One book that I read each year is George Weigel’s biography of Karol Wojtyła, Witness to Hope. A remarkable person – and the holy man who would become Blessed John Paul II – shines through the clear narrative, but also a remarkable bishop. Wojtyła became auxiliary bishop of Krakow in Poland (1958), archbishop of Krakow (1963), and then pope and bishop of Rome on October 16, 1978.
He was first a bishop under the cloud of the Communist oppression of his country. Yet in the midst of that vicious situation, he took the truth with him into everything. As Weigel puts it: “For him, the episcopate is preeminently an office of preaching and teaching.” His episcopate is striking because he took the Incarnation so terribly seriously. The Word had to become flesh in every circumstance.
By long practice and with much effort Wojtyła integrated in himself and understood for himself his role in the intellectual and cultural life of the city of Krakow: “He was a Polish patriot in a city where the nation’s history was enshrined in the cathedral church.” He was a writer and he “was a priest and bishop in a city of great witnesses to the faith.” He lived out the integration of Church and country and he understood it intellectually. He needed to embody that living integration for his people because, if he did not do it, then who would?
The Incarnation integrated God and human history. In Wojtyła, a human being lived out that integration in an exemplary way. He knew that he was successor to “great witnesses to the faith, [Saint]Stanisław; the model for his successors . . . .Piotr Skarga sixteenth century preacher of national renewal through spiritual renewal. . . . Adam Stephan Sapieha,” his saintly predecessor. They all lived an integration of devotion to the saints and to the intellectual life. In Wojtyła the integration arose because of his spiritual discipline: “Wojtyła was a bishop who governed his diocese (and did his philosophy and theology) ‘on his knees’ – or at a desk in the sacramental presence of his Lord.” And he managed to achieve all this in a diocese with 1.5 million Catholics.
Wojtyła kept in constant contact with the intellectual community with whom he could speak as an equal. He connected with the parishes, the university students, and the workers in the city. When the authorities would not allow a church to be built in the new town of Nova Huta, he began to celebrate Christmas Midnight Mass there each year. The authorities were ultimately worn down and the church was dedicated in 1977. He said at the opening Mass: “This is not a city of people who belong to no one, of people to whom one may do what one wants. This is a city of the children of God.”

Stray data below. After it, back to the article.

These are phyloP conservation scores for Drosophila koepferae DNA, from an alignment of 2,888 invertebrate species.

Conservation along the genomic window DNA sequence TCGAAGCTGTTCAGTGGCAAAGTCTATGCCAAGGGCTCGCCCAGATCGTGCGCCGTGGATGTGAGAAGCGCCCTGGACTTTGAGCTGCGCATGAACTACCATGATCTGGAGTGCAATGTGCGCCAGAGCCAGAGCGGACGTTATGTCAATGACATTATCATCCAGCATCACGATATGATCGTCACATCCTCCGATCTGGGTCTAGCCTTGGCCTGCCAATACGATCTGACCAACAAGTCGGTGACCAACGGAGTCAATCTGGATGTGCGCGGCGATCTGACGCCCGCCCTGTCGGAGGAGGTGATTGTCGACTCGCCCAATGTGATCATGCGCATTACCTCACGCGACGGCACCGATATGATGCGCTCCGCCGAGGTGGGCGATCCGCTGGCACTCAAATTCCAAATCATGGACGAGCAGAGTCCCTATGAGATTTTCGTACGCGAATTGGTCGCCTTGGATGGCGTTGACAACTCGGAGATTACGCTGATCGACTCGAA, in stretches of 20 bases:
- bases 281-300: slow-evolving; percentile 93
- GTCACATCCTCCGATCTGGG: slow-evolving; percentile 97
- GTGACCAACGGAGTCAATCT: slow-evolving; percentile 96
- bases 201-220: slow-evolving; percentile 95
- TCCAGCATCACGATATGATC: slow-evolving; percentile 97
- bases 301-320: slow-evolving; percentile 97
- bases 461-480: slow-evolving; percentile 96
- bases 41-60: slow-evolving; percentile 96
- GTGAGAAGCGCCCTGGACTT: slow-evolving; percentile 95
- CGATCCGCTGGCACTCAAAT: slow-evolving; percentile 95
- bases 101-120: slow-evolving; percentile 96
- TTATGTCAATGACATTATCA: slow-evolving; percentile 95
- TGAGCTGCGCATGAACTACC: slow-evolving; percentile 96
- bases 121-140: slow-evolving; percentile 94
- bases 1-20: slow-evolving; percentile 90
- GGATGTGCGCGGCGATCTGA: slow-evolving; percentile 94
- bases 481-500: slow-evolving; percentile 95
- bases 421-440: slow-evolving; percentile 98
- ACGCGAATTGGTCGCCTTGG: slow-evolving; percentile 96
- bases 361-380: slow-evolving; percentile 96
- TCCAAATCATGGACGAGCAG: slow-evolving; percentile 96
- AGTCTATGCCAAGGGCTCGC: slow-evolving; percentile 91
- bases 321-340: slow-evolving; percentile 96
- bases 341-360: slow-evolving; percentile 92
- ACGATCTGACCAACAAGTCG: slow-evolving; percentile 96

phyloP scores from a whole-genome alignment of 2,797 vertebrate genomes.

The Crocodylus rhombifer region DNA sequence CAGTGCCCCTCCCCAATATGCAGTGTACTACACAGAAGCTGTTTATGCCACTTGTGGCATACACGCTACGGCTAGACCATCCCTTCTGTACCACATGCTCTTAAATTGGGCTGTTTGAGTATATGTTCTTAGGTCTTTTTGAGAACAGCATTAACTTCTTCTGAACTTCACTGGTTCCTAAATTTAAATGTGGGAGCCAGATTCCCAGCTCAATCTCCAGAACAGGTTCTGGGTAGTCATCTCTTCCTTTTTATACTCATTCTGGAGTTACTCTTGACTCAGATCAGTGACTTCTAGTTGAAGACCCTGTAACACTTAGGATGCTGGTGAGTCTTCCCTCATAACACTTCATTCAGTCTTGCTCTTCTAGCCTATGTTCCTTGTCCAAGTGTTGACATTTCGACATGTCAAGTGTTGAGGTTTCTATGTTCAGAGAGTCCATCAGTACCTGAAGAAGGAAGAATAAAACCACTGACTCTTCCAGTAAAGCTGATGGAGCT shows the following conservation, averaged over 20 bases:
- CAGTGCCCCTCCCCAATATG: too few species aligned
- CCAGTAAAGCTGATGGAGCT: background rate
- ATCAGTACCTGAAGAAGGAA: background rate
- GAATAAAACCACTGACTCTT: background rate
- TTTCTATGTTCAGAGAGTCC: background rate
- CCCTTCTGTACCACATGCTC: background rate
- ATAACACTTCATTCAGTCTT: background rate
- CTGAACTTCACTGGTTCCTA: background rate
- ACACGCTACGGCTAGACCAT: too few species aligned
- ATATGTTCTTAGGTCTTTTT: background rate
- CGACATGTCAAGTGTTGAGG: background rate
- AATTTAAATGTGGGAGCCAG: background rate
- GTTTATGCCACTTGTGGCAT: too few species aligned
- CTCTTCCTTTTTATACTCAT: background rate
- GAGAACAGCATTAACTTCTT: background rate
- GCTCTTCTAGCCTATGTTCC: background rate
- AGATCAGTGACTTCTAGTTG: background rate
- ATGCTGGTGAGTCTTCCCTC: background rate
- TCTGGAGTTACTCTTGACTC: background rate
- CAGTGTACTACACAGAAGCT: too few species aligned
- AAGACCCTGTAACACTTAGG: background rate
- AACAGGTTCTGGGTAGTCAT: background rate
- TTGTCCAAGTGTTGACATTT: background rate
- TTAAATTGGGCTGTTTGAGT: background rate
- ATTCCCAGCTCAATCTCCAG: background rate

A stunning, perhaps even surprising perspective, but it shows his profound sense of the actual solidarity amongst the children of God even while they were embroiled in the hostile and brutally secular – I won’t call it a culture – way of life contrived by the communists. Communist rule was one of divide and conquer. Instead, Wojtyła brought unity to diocesan life, the practical implementation of the Body of Christ. He lived it out himself and expressed it at every opportunity. His stance was rooted in the Church’s dogma of the assumption of human nature by the Divine Son. And it was manifested at hundreds of Eucharists, Eucharistic processions, Opłatek celebrations at Christmas, and on and on.
Ironically, it helped that Wojtyła had lived through the horrendous Nazi occupation. He started early learning how to do his job no matter what. It’s a lesson we need to learn here in America. Government interference in Church life and an aggressive secularism have rapidly increased in recent decades. But a courageous and complete response has yet to happen.
Wojtyła took part in every session of the Second Vatican Council and not only made formidable contributions, but then made sure that his diocese studied and understood precisely what the Council had to say. During the council he made several addresses by radio to Krakow. He also worked with Polish journalists, encouraging them to dig more deeply into truly understanding the Council, unlike their western counterparts. Many of the study groups that he started still continue to this day. In Krakow, there was never the rupture and disorder after the Council, which occurred in many parts of the world.
For the future Blessed John Paul, the Council was a “great gift to the Church, to all those who took part in it, to the entire human family.” In Wojtyła there was no concession to the bland materialism and growing secularism that is drowning us in the west. The incarnate Word is the incarnate Word. A real bishop stands by that Word with no apologies. Wojtyła showed both that it can be done, even in unfavorable circumstances, and how to do it.
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